12. A direct current, electric, submarine cable as set forth in claim 11 wherein said organic substance is oleic acid.
13. A direct current, electric, submarine cable as set forth in claim 1 wherein said hydrocarbon oil has a viscosity at 38° C. in the range from about 600 to about 800 centistokes, said insulating material is cellulose paper tape containing said substance, an aqueous extract of said substance taken from the tape having a conductivity in the range from about 50 to about 200μ Siemens.
14. A direct current, electric, submarine cable as set forth in claim 1 wherein said compound has gas under a pressure above atmospheric pressure applied thereto.
The present invention relates to improvements in cables with compound impregnated insulation tapes which are either, fully impregnated, or under pressurized gas, and which are especially suitable for utilization with direct current and for working voltages of at least between 200 and 1000 kV.
The improved cables, according to the invention, are especially, but not exclusively, suitable for being employed as submarine cables.
In particular, the cables, according to the invention, prove to be efficacious for being applied wherever long distances underwater have to be covered (for example, over 100 Km).
As those skilled in the art know, the critical situation in a high voltage (H.V.) cable, is the formation of voids or bubbles in the insulation during the operation of the cable, due to the thermal cycles during the cooling phase.
The known cables, such as oil-filled (O.F.) cables, having their insulating tapes impregnated with a liquid dielectric having a low viscosity, are the cables which offer the best guarantee against bubbles being formed.
In fact, when the temperature is increased, the liquid dielectric or fluid oil, as it is commonly defined, expands into appropriate tanks, preferably, at a variable pressure, which, as needed, are disposed at one or both of the extremities of the cable.
In the cooling phase, the contraction becomes compensated by the fluid oil that reflows into the cable from the tank.
This is the reason why, in the insulation of the O.F. cables, no bubbles can form. Briefly, the O.F. cables are independent of any variations in temperature or rather, are thermally stable.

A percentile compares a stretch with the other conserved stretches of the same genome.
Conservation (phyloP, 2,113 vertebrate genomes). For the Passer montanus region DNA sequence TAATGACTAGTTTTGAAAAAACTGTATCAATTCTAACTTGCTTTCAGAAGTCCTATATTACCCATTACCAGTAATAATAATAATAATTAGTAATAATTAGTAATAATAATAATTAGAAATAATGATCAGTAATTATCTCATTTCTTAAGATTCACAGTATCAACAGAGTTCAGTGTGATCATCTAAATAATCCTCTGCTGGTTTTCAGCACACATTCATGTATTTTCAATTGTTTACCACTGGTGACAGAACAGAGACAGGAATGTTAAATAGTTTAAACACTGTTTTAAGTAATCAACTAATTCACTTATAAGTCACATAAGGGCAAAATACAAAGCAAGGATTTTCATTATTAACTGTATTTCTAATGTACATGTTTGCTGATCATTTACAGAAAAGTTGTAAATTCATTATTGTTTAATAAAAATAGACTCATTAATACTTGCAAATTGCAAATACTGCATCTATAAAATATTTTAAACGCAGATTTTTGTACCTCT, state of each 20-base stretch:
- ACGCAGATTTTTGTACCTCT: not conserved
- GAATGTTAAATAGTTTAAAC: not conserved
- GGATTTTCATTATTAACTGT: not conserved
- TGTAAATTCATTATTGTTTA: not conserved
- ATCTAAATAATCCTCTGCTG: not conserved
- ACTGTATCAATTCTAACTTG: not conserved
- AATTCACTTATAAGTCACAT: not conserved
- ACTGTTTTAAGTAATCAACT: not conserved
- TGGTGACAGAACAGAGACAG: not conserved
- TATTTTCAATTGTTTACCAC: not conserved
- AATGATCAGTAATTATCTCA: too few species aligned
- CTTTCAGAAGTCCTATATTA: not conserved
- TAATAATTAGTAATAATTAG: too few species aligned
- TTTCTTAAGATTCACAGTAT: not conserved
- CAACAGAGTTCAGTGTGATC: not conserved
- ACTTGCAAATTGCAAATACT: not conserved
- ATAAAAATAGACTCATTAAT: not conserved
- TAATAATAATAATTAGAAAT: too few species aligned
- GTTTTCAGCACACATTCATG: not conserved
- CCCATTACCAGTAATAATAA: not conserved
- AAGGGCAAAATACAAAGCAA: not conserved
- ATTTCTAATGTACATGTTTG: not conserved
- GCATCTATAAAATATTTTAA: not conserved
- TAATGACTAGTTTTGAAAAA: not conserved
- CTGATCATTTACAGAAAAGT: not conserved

Moreover, since the fluid oil normally in use has a specific weight (as high as possible) very close to that of the water, the pressure inside the O.F. cables is approximately equal to that of the ambient wherein the cable is introduced. This fact permits the O.F. cables to not have, practically, any limits as far as the laying depths are concerned.
Under cooling conditions (as stated above) the fluid oil contracts, and must shift from the outer terminals of the cable to the center of the connection.
Due to the hydraulic resistance encountered, which is due, in part, to the viscosity of the oil, considerable drops in pressure are had throughout the cable lay-out.
It is comprehensible that these drops in pressure will be proportionately as great as the length of the O.F. cable. Hence, for preventing, during the cooling phase, in the case of very long cables, any pressure drops from taking place in the cable, it is necessary to increase the feed-pressure of the fluid oil. Clearly, however, said pressure cannot be increased indefinitely, and it results from this that the O.F. cables have some limitations when very long distances are involved.
For great distances, there has been proposed the use of cables with paper tapes that are pre-impregnated with a compound that is non-migrating in a pressurized gas atmosphere. Particularly, these cables are known in the art as GLOVER type cables. In practice, they comprise paper that is pre-impregnated with compound and in a pressurized gas atmosphere, for example, N2, at pressure between the 14 and 15 atm.
The cables with a pressurized gas are not appropriate for great depths. In fact, a cable of this type cannot be laid at working voltage pressure, because, in such a case, it would not be flexible. Whenever, moreover, the external water pressure exceeds the inner gas pressure, the cable could collapse.
Experience has proven that, with a cable having an interal gas pressure, depths of over 250 meters cannot be exceeded.